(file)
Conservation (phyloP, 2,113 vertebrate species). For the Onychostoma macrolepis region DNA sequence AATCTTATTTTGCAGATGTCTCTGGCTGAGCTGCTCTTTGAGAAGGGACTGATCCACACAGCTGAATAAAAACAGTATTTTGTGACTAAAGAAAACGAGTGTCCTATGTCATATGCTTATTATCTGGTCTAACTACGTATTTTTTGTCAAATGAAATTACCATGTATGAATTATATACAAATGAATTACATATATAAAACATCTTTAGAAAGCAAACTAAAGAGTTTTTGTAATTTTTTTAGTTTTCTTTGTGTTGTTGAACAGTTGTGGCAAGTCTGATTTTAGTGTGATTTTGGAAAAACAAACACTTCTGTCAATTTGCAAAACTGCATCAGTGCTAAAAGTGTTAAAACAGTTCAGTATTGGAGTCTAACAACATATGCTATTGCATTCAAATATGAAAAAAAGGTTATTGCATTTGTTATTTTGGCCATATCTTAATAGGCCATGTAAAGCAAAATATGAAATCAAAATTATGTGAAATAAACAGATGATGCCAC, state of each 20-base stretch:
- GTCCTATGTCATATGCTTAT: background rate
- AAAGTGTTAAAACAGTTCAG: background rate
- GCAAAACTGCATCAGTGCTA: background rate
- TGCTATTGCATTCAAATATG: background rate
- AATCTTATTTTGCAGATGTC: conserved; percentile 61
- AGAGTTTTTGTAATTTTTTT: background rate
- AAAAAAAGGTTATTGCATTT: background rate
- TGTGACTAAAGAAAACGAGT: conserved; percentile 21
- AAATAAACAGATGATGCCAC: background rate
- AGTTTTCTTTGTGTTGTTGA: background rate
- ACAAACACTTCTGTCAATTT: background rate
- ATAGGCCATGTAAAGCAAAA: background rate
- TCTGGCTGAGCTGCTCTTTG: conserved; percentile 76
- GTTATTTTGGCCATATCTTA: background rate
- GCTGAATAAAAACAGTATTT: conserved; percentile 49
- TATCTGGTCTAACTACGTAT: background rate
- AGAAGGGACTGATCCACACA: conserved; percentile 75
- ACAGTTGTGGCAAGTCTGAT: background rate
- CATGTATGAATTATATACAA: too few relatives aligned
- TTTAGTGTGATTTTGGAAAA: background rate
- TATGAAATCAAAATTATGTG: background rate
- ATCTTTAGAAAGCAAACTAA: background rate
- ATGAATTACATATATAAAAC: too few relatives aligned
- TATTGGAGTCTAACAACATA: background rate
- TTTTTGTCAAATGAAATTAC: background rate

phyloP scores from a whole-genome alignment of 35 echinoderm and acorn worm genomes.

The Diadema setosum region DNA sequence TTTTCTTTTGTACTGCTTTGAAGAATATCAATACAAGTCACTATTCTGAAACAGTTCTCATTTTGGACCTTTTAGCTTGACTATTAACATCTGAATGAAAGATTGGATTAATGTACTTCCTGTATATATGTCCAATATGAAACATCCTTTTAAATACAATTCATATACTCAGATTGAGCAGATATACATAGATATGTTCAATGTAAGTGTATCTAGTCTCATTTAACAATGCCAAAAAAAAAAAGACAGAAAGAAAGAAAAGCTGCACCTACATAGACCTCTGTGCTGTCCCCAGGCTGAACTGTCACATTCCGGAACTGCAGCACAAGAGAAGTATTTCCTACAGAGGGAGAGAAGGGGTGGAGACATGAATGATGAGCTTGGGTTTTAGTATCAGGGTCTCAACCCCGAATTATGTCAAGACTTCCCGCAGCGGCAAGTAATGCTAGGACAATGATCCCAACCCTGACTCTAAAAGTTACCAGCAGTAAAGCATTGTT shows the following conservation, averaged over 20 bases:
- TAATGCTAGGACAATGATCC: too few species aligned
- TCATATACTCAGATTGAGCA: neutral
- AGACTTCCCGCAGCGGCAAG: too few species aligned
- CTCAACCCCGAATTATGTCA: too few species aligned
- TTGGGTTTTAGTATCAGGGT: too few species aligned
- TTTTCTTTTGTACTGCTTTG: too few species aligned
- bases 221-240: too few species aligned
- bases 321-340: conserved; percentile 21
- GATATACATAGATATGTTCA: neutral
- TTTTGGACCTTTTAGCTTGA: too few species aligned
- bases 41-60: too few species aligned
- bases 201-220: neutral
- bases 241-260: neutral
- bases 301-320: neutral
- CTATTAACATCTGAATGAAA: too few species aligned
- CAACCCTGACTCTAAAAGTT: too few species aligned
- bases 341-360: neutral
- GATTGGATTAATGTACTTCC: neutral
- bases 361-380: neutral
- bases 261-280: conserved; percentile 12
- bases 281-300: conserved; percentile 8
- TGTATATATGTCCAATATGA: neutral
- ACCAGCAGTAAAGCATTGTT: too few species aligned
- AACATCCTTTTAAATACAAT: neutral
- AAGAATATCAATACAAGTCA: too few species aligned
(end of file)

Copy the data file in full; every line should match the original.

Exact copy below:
Conservation (phyloP, 2,113 vertebrate species). For the Onychostoma macrolepis region DNA sequence AATCTTATTTTGCAGATGTCTCTGGCTGAGCTGCTCTTTGAGAAGGGACTGATCCACACAGCTGAATAAAAACAGTATTTTGTGACTAAAGAAAACGAGTGTCCTATGTCATATGCTTATTATCTGGTCTAACTACGTATTTTTTGTCAAATGAAATTACCATGTATGAATTATATACAAATGAATTACATATATAAAACATCTTTAGAAAGCAAACTAAAGAGTTTTTGTAATTTTTTTAGTTTTCTTTGTGTTGTTGAACAGTTGTGGCAAGTCTGATTTTAGTGTGATTTTGGAAAAACAAACACTTCTGTCAATTTGCAAAACTGCATCAGTGCTAAAAGTGTTAAAACAGTTCAGTATTGGAGTCTAACAACATATGCTATTGCATTCAAATATGAAAAAAAGGTTATTGCATTTGTTATTTTGGCCATATCTTAATAGGCCATGTAAAGCAAAATATGAAATCAAAATTATGTGAAATAAACAGATGATGCCAC, state of each 20-base stretch:
- GTCCTATGTCATATGCTTAT: background rate
- AAAGTGTTAAAACAGTTCAG: background rate
- GCAAAACTGCATCAGTGCTA: background rate
- TGCTATTGCATTCAAATATG: background rate
- AATCTTATTTTGCAGATGTC: conserved; percentile 61
- AGAGTTTTTGTAATTTTTTT: background rate
- AAAAAAAGGTTATTGCATTT: background rate
- TGTGACTAAAGAAAACGAGT: conserved; percentile 21
- AAATAAACAGATGATGCCAC: background rate
- AGTTTTCTTTGTGTTGTTGA: background rate
- ACAAACACTTCTGTCAATTT: background rate
- ATAGGCCATGTAAAGCAAAA: background rate
- TCTGGCTGAGCTGCTCTTTG: conserved; percentile 76
- GTTATTTTGGCCATATCTTA: background rate
- GCTGAATAAAAACAGTATTT: conserved; percentile 49
- TATCTGGTCTAACTACGTAT: background rate
- AGAAGGGACTGATCCACACA: conserved; percentile 75
- ACAGTTGTGGCAAGTCTGAT: background rate
- CATGTATGAATTATATACAA: too few relatives aligned
- TTTAGTGTGATTTTGGAAAA: background rate
- TATGAAATCAAAATTATGTG: background rate
- ATCTTTAGAAAGCAAACTAA: background rate
- ATGAATTACATATATAAAAC: too few relatives aligned
- TATTGGAGTCTAACAACATA: background rate
- TTTTTGTCAAATGAAATTAC: background rate

phyloP scores from a whole-genome alignment of 35 echinoderm and acorn worm genomes.

The Diadema setosum region DNA sequence TTTTCTTTTGTACTGCTTTGAAGAATATCAATACAAGTCACTATTCTGAAACAGTTCTCATTTTGGACCTTTTAGCTTGACTATTAACATCTGAATGAAAGATTGGATTAATGTACTTCCTGTATATATGTCCAATATGAAACATCCTTTTAAATACAATTCATATACTCAGATTGAGCAGATATACATAGATATGTTCAATGTAAGTGTATCTAGTCTCATTTAACAATGCCAAAAAAAAAAAGACAGAAAGAAAGAAAAGCTGCACCTACATAGACCTCTGTGCTGTCCCCAGGCTGAACTGTCACATTCCGGAACTGCAGCACAAGAGAAGTATTTCCTACAGAGGGAGAGAAGGGGTGGAGACATGAATGATGAGCTTGGGTTTTAGTATCAGGGTCTCAACCCCGAATTATGTCAAGACTTCCCGCAGCGGCAAGTAATGCTAGGACAATGATCCCAACCCTGACTCTAAAAGTTACCAGCAGTAAAGCATTGTT shows the following conservation, averaged over 20 bases:
- TAATGCTAGGACAATGATCC: too few species aligned
- TCATATACTCAGATTGAGCA: neutral
- AGACTTCCCGCAGCGGCAAG: too few species aligned
- CTCAACCCCGAATTATGTCA: too few species aligned
- TTGGGTTTTAGTATCAGGGT: too few species aligned
- TTTTCTTTTGTACTGCTTTG: too few species aligned
- bases 221-240: too few species aligned
- bases 321-340: conserved; percentile 21
- GATATACATAGATATGTTCA: neutral
- TTTTGGACCTTTTAGCTTGA: too few species aligned
- bases 41-60: too few species aligned
- bases 201-220: neutral
- bases 241-260: neutral
- bases 301-320: neutral
- CTATTAACATCTGAATGAAA: too few species aligned
- CAACCCTGACTCTAAAAGTT: too few species aligned
- bases 341-360: neutral
- GATTGGATTAATGTACTTCC: neutral
- bases 361-380: neutral
- bases 261-280: conserved; percentile 12
- bases 281-300: conserved; percentile 8
- TGTATATATGTCCAATATGA: neutral
- ACCAGCAGTAAAGCATTGTT: too few species aligned
- AACATCCTTTTAAATACAAT: neutral
- AAGAATATCAATACAAGTCA: too few species aligned